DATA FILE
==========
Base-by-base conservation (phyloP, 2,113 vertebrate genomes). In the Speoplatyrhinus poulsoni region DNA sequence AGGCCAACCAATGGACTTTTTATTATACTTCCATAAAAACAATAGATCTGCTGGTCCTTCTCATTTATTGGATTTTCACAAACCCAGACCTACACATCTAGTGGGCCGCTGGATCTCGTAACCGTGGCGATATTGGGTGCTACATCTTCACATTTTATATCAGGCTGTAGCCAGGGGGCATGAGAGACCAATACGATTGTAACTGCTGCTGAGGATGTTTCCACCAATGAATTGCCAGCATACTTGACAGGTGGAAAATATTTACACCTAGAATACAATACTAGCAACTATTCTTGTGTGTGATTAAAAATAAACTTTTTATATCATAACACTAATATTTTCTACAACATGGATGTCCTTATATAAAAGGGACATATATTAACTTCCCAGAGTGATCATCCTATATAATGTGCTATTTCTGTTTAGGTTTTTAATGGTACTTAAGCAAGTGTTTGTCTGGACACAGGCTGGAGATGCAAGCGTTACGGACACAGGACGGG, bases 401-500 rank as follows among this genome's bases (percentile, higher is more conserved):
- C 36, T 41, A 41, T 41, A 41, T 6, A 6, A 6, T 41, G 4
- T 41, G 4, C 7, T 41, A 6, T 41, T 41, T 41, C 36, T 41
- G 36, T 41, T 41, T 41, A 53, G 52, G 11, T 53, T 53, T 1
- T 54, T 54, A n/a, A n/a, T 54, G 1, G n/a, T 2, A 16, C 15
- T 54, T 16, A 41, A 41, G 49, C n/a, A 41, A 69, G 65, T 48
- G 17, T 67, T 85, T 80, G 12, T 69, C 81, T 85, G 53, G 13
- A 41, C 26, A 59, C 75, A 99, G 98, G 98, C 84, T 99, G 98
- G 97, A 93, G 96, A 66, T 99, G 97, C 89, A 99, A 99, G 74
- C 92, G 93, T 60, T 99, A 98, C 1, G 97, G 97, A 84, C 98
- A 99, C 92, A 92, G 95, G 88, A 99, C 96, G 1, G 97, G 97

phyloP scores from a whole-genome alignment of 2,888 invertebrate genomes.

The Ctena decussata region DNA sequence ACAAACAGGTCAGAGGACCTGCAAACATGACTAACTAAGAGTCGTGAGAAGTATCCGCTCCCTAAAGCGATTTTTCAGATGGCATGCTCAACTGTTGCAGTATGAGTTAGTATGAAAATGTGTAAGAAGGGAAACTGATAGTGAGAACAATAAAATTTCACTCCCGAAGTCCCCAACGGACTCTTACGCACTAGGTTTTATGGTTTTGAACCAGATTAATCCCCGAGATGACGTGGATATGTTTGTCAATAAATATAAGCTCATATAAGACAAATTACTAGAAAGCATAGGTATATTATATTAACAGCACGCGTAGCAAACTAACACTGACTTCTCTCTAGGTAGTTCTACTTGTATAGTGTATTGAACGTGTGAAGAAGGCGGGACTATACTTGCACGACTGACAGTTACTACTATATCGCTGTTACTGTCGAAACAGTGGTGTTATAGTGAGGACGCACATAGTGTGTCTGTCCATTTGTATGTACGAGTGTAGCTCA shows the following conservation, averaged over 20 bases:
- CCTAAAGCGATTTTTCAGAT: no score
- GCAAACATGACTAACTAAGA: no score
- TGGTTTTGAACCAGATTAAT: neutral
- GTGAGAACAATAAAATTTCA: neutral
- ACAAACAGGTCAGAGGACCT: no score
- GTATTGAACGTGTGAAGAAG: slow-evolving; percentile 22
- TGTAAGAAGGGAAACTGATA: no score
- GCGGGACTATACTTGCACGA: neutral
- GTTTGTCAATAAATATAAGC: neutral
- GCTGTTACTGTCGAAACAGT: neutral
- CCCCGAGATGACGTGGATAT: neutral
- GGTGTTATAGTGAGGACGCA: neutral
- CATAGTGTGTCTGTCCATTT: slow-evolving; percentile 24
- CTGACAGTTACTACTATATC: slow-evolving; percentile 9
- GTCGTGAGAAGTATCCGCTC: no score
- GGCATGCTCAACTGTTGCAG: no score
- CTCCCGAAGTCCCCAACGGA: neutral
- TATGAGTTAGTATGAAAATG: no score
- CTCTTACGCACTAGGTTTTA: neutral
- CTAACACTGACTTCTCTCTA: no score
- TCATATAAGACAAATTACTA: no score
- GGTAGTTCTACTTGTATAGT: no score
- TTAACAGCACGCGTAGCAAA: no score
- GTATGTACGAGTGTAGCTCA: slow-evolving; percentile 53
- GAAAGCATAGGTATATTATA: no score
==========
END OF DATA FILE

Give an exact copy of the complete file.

Base-by-base conservation (phyloP, 2,113 vertebrate genomes). In the Speoplatyrhinus poulsoni region DNA sequence AGGCCAACCAATGGACTTTTTATTATACTTCCATAAAAACAATAGATCTGCTGGTCCTTCTCATTTATTGGATTTTCACAAACCCAGACCTACACATCTAGTGGGCCGCTGGATCTCGTAACCGTGGCGATATTGGGTGCTACATCTTCACATTTTATATCAGGCTGTAGCCAGGGGGCATGAGAGACCAATACGATTGTAACTGCTGCTGAGGATGTTTCCACCAATGAATTGCCAGCATACTTGACAGGTGGAAAATATTTACACCTAGAATACAATACTAGCAACTATTCTTGTGTGTGATTAAAAATAAACTTTTTATATCATAACACTAATATTTTCTACAACATGGATGTCCTTATATAAAAGGGACATATATTAACTTCCCAGAGTGATCATCCTATATAATGTGCTATTTCTGTTTAGGTTTTTAATGGTACTTAAGCAAGTGTTTGTCTGGACACAGGCTGGAGATGCAAGCGTTACGGACACAGGACGGG, bases 401-500 rank as follows among this genome's bases (percentile, higher is more conserved):
- C 36, T 41, A 41, T 41, A 41, T 6, A 6, A 6, T 41, G 4
- T 41, G 4, C 7, T 41, A 6, T 41, T 41, T 41, C 36, T 41
- G 36, T 41, T 41, T 41, A 53, G 52, G 11, T 53, T 53, T 1
- T 54, T 54, A n/a, A n/a, T 54, G 1, G n/a, T 2, A 16, C 15
- T 54, T 16, A 41, A 41, G 49, C n/a, A 41, A 69, G 65, T 48
- G 17, T 67, T 85, T 80, G 12, T 69, C 81, T 85, G 53, G 13
- A 41, C 26, A 59, C 75, A 99, G 98, G 98, C 84, T 99, G 98
- G 97, A 93, G 96, A 66, T 99, G 97, C 89, A 99, A 99, G 74
- C 92, G 93, T 60, T 99, A 98, C 1, G 97, G 97, A 84, C 98
- A 99, C 92, A 92, G 95, G 88, A 99, C 96, G 1, G 97, G 97

phyloP scores from a whole-genome alignment of 2,888 invertebrate genomes.

The Ctena decussata region DNA sequence ACAAACAGGTCAGAGGACCTGCAAACATGACTAACTAAGAGTCGTGAGAAGTATCCGCTCCCTAAAGCGATTTTTCAGATGGCATGCTCAACTGTTGCAGTATGAGTTAGTATGAAAATGTGTAAGAAGGGAAACTGATAGTGAGAACAATAAAATTTCACTCCCGAAGTCCCCAACGGACTCTTACGCACTAGGTTTTATGGTTTTGAACCAGATTAATCCCCGAGATGACGTGGATATGTTTGTCAATAAATATAAGCTCATATAAGACAAATTACTAGAAAGCATAGGTATATTATATTAACAGCACGCGTAGCAAACTAACACTGACTTCTCTCTAGGTAGTTCTACTTGTATAGTGTATTGAACGTGTGAAGAAGGCGGGACTATACTTGCACGACTGACAGTTACTACTATATCGCTGTTACTGTCGAAACAGTGGTGTTATAGTGAGGACGCACATAGTGTGTCTGTCCATTTGTATGTACGAGTGTAGCTCA shows the following conservation, averaged over 20 bases:
- CCTAAAGCGATTTTTCAGAT: no score
- GCAAACATGACTAACTAAGA: no score
- TGGTTTTGAACCAGATTAAT: neutral
- GTGAGAACAATAAAATTTCA: neutral
- ACAAACAGGTCAGAGGACCT: no score
- GTATTGAACGTGTGAAGAAG: slow-evolving; percentile 22
- TGTAAGAAGGGAAACTGATA: no score
- GCGGGACTATACTTGCACGA: neutral
- GTTTGTCAATAAATATAAGC: neutral
- GCTGTTACTGTCGAAACAGT: neutral
- CCCCGAGATGACGTGGATAT: neutral
- GGTGTTATAGTGAGGACGCA: neutral
- CATAGTGTGTCTGTCCATTT: slow-evolving; percentile 24
- CTGACAGTTACTACTATATC: slow-evolving; percentile 9
- GTCGTGAGAAGTATCCGCTC: no score
- GGCATGCTCAACTGTTGCAG: no score
- CTCCCGAAGTCCCCAACGGA: neutral
- TATGAGTTAGTATGAAAATG: no score
- CTCTTACGCACTAGGTTTTA: neutral
- CTAACACTGACTTCTCTCTA: no score
- TCATATAAGACAAATTACTA: no score
- GGTAGTTCTACTTGTATAGT: no score
- TTAACAGCACGCGTAGCAAA: no score
- GTATGTACGAGTGTAGCTCA: slow-evolving; percentile 53
- GAAAGCATAGGTATATTATA: no score